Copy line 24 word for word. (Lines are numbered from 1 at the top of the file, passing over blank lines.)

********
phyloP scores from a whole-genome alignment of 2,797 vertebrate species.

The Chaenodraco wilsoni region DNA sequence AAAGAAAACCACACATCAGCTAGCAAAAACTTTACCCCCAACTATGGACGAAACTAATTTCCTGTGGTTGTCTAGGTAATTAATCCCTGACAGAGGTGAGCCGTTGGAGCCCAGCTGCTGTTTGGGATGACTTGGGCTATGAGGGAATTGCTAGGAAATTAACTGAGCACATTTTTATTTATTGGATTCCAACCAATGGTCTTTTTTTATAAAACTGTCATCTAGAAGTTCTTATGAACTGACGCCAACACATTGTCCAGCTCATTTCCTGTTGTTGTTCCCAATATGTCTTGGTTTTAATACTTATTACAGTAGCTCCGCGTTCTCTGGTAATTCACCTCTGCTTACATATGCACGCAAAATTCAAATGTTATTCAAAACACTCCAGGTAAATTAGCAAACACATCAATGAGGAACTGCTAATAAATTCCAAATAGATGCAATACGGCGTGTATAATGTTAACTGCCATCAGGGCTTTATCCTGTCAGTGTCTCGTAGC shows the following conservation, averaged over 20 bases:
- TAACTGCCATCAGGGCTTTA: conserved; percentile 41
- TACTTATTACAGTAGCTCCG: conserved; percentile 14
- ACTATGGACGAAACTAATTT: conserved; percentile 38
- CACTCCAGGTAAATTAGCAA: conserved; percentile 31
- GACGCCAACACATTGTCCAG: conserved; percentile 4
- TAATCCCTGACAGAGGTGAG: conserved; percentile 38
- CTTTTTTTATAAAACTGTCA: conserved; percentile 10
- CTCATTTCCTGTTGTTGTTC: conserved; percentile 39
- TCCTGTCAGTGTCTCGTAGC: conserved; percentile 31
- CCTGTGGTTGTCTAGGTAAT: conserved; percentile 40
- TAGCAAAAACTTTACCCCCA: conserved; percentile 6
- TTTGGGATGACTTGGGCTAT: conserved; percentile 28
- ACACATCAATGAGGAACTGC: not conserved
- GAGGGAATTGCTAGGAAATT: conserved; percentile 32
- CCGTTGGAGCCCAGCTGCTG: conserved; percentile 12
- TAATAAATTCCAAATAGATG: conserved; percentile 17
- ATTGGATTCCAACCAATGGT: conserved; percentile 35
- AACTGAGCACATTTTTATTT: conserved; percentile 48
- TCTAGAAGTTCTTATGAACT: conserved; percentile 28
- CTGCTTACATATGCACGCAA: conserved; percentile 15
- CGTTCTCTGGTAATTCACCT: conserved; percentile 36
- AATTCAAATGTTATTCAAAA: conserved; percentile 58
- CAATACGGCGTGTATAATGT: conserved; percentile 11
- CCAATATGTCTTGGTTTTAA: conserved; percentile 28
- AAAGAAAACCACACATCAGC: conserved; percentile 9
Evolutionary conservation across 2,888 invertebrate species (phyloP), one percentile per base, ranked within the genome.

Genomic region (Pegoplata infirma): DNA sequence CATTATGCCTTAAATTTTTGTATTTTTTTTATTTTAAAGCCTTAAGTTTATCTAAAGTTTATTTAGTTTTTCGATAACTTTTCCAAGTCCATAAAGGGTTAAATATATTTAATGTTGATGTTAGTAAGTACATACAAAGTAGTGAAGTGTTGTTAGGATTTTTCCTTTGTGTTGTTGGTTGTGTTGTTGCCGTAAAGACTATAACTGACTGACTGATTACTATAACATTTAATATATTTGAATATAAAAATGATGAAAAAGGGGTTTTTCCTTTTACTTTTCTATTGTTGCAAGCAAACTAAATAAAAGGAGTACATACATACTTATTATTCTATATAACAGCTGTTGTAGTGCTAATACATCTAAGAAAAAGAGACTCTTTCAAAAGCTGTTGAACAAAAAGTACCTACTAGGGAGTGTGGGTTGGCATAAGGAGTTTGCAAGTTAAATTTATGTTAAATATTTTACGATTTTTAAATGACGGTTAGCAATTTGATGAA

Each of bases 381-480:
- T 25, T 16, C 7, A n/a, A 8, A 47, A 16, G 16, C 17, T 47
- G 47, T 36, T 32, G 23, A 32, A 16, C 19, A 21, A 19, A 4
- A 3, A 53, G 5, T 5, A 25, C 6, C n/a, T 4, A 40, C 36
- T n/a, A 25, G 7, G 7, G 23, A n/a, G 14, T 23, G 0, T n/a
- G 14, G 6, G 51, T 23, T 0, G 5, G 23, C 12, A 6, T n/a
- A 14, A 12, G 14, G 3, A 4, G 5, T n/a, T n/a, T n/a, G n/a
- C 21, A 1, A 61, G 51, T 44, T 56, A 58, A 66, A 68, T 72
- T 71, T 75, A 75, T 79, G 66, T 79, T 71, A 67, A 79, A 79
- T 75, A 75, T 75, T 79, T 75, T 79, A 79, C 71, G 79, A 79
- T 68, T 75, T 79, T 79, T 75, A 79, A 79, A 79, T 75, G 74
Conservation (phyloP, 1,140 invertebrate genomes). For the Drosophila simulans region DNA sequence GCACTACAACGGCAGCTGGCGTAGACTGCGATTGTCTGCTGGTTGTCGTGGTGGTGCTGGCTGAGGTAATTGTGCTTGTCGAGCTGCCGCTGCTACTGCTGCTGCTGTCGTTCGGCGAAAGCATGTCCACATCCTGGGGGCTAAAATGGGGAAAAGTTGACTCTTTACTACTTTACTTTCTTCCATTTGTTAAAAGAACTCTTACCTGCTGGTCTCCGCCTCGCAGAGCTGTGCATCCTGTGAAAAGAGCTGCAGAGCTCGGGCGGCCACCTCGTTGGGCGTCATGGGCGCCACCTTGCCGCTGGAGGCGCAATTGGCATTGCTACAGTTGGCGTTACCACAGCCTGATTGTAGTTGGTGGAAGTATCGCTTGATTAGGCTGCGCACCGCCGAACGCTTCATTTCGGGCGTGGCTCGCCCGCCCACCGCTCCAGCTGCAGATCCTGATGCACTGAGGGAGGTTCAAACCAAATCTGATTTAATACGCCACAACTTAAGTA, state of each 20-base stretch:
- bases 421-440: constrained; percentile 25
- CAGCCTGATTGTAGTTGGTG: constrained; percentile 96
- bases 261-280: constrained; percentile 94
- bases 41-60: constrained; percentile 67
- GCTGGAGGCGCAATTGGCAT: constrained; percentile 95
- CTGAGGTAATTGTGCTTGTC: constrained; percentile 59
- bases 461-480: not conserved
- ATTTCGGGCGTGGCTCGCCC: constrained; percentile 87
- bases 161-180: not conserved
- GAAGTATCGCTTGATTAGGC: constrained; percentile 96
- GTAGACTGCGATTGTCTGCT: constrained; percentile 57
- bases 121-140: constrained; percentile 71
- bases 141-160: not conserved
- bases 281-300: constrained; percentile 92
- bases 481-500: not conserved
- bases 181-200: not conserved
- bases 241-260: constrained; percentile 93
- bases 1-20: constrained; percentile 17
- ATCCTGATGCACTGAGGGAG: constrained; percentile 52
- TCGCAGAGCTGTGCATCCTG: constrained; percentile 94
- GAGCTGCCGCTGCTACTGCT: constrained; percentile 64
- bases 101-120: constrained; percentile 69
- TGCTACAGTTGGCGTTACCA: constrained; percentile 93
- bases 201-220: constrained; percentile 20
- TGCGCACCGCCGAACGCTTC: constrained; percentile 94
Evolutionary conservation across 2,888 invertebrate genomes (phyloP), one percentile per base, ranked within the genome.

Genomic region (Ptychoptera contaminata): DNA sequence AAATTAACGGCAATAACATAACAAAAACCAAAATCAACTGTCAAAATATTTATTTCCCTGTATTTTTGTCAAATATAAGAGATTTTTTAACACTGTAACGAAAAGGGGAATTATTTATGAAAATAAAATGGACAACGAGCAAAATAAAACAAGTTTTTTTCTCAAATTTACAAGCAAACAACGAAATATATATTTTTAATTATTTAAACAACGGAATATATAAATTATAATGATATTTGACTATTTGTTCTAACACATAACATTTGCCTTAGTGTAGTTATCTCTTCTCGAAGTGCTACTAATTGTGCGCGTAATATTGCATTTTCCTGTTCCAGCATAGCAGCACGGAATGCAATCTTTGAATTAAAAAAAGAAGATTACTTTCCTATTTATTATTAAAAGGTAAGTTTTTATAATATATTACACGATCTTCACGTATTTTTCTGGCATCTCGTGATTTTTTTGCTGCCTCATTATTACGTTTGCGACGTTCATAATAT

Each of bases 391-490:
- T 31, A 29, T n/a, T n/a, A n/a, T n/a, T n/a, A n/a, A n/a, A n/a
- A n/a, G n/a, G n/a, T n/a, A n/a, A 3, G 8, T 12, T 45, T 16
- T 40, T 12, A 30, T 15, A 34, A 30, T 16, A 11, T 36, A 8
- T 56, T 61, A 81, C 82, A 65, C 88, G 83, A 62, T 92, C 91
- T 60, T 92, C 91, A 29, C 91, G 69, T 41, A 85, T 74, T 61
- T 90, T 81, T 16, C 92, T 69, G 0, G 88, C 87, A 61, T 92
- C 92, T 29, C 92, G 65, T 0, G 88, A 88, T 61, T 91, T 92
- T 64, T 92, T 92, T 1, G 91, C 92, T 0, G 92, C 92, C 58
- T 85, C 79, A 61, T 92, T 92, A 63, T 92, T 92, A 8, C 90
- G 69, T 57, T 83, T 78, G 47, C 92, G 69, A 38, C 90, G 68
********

- AATTCAAATGTTATTCAAAA: conserved; percentile 58